Sea Eagles in the Solent
The white-tailed eagle (or Sea Eagle) was once a very common sight years ago on the coast of southern England. They were wiped out in the South with constant human interference, with the last known breeding place recorded as Culver Cliff on the Isle of Wight in 1780. The Isle of Wight is the perfect breeding place for Sea Eagles in the Solent.
In 2019 a project began to re-introduce the White-tailed Eagle to the Isle of Wight with 6 birds of prey being released initially from Scotland, with more being released in 2020 and some more recently. The project is being run under licence from Natural England, the Government’s wildlife licensing authority. All of the young birds involved in the project are collected under a NatureScot licence from the wild in Scotland and brought to the Isle of Wight. Click for More Info / Link to Natural England
Although the birds travel long distances, including to: the Netherlands, Germany & Denmark (information from tracking data), the birds do return often indicating that they see the Isle of Wight as their home. The recorded information so far is a promising and encouraging indication that breeding may take place on the Island over the next few years.The Isle of Wight was chosen as the location to reintroduce the white-tailed eagles, as it offers an ideal habitat for these coastal loving birds with plentiful sources of food in the surrounding waters. It also offers a central position on the south coast allowing the birds to disperse and link with other populations in Scotland, Ireland and on the continent.
One pair is often seen on the Island showing territorial behaviour with other eagles, again showing interest to stay on the Island. Read More Here
The introduction of the Sea Eagle to the Isle of Wight is led by Forestry England and the Roy Dennis Wildlife Foundation.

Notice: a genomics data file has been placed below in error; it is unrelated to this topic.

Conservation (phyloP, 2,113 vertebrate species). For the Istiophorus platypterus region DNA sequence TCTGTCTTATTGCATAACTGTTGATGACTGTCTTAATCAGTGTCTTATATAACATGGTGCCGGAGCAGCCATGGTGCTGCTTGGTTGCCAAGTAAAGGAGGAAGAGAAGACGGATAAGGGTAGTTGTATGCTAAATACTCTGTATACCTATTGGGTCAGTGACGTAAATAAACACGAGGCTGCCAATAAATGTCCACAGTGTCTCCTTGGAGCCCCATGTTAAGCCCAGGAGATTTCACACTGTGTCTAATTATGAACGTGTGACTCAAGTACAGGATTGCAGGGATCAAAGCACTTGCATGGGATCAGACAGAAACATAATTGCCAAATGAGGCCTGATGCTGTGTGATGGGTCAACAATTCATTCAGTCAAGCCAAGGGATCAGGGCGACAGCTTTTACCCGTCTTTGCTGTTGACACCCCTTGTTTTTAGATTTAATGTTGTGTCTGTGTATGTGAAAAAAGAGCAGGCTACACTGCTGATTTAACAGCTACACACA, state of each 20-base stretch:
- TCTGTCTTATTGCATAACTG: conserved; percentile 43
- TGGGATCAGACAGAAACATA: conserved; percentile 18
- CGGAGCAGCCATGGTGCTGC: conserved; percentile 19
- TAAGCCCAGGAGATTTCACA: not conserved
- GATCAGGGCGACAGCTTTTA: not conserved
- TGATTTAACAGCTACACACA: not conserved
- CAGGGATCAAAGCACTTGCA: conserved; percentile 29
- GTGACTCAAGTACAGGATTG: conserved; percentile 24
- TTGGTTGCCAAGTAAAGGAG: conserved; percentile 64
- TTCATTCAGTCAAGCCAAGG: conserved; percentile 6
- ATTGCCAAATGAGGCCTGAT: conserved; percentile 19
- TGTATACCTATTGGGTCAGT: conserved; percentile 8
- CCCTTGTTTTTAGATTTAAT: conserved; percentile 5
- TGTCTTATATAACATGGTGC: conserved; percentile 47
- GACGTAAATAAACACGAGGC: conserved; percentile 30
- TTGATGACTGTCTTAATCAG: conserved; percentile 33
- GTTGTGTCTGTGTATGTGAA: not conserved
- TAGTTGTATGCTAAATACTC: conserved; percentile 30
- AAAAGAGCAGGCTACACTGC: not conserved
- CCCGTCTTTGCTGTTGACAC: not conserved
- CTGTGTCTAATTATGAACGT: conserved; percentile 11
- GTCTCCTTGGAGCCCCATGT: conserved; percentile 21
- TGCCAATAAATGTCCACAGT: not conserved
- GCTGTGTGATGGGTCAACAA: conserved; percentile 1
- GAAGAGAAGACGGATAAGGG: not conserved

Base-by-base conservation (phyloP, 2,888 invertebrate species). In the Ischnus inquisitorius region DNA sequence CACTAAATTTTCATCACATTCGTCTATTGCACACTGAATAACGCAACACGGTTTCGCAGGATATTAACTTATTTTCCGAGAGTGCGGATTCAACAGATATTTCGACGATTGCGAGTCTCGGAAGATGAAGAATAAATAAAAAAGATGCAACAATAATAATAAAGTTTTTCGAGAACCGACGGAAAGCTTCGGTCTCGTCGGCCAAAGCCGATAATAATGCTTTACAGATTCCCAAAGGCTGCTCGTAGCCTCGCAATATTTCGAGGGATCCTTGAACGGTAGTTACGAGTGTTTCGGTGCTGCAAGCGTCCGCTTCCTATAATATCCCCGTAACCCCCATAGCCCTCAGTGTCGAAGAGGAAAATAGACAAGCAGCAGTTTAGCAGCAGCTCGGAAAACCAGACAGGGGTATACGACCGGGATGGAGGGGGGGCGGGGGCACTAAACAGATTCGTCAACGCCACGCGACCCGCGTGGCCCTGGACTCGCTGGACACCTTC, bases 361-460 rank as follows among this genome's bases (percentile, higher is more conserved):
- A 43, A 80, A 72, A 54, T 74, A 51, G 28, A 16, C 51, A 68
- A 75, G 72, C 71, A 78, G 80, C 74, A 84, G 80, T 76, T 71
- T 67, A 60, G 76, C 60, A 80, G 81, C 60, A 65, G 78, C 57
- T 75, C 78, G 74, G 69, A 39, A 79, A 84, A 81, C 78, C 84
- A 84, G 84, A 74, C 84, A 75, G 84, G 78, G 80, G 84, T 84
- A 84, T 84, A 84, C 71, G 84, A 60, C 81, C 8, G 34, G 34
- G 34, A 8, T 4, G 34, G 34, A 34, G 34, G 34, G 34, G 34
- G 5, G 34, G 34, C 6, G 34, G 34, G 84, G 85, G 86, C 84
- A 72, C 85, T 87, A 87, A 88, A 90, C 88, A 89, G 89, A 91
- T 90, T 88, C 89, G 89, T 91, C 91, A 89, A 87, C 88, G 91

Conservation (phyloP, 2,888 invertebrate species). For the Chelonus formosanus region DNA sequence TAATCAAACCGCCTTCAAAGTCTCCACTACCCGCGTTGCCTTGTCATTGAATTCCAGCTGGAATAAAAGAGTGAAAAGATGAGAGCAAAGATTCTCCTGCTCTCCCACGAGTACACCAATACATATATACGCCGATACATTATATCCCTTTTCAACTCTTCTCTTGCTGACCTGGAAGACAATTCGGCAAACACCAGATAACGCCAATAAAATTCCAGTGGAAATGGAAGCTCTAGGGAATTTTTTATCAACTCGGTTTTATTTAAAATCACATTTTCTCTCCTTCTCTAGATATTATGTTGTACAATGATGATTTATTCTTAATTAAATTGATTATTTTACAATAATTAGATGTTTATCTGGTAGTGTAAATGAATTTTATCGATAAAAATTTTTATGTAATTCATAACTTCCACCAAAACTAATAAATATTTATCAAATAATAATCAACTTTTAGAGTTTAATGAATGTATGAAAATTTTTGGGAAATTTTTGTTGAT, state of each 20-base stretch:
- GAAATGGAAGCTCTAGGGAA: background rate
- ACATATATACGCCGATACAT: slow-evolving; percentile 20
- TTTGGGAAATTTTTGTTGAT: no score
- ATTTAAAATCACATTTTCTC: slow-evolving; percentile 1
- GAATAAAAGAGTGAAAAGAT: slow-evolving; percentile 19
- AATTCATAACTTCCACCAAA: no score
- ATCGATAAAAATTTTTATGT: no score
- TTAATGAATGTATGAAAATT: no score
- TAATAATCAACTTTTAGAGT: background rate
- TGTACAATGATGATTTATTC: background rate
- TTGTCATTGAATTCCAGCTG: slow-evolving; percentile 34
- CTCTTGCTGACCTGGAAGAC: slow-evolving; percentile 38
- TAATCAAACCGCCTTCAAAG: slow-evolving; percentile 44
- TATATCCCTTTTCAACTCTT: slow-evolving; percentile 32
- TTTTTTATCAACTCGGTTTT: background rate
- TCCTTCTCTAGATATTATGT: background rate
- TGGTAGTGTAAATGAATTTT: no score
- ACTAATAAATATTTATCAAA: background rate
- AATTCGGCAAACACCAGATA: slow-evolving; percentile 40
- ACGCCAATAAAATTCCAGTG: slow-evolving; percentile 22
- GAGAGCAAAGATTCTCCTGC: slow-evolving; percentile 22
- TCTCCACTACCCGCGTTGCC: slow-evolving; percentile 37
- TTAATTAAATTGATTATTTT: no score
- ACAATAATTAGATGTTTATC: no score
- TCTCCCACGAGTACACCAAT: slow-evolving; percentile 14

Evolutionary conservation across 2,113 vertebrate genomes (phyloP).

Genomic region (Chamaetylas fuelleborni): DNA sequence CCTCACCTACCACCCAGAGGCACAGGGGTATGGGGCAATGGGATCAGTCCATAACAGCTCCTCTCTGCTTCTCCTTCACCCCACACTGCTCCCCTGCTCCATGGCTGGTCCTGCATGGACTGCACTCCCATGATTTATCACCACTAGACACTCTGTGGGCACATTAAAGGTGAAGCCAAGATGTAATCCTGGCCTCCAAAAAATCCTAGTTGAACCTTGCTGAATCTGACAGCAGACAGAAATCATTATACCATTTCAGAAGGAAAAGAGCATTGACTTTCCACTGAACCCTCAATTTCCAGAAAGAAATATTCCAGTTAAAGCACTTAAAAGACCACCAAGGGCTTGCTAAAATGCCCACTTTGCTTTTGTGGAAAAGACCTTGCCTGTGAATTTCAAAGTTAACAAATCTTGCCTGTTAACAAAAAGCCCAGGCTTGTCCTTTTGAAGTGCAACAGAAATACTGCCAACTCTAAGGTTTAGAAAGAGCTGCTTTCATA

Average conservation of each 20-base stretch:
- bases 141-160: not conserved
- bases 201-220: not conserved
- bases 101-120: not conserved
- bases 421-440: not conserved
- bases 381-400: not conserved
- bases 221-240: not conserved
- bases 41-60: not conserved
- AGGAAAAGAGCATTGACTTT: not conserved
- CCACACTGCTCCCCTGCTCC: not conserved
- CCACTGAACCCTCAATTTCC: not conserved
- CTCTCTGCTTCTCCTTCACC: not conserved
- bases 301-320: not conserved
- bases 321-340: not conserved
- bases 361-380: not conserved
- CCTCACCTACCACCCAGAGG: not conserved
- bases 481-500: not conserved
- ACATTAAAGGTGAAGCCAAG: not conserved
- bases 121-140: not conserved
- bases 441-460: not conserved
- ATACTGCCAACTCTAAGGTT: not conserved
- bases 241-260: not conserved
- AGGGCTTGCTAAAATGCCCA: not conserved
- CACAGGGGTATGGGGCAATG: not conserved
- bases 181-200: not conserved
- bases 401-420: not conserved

Sea eagles are very big birds, difficult to see from afar or without anything to compare them to. The Eagles have a 2.5m wingspan, their wings are both long and wide, and they have long primary feathers that look like fingers on the end of their wings. Their head and neck stretch out from their body in flight and their bill looks long and heavy, their head and bill do stand out.
White-tailed eagles have a distinct plumage once they reach maturity, their bright white tail sticks out even on a dull day and the bulk of their plumage is a grey-brown with highlights across its head and upper part. Juvenile birds are somewhat less colourful; being a darker brown, the flight feathers appearing darker still, the underside has some white flecks on the body and wings.
Although we know where to take you for a chance to see Sea Eagles in the Solent, we do not wish to publicise the known locations that may cause people to trespass and disrupt and spotting one is not guaranteed. Aboard Boat Coaching can take you to some known locations hoping to spot one or two, but there is no guarantee you will see one on the day. Email us at firstname.lastname@example.org to arrange a charter boat ride for 1 to 8 people.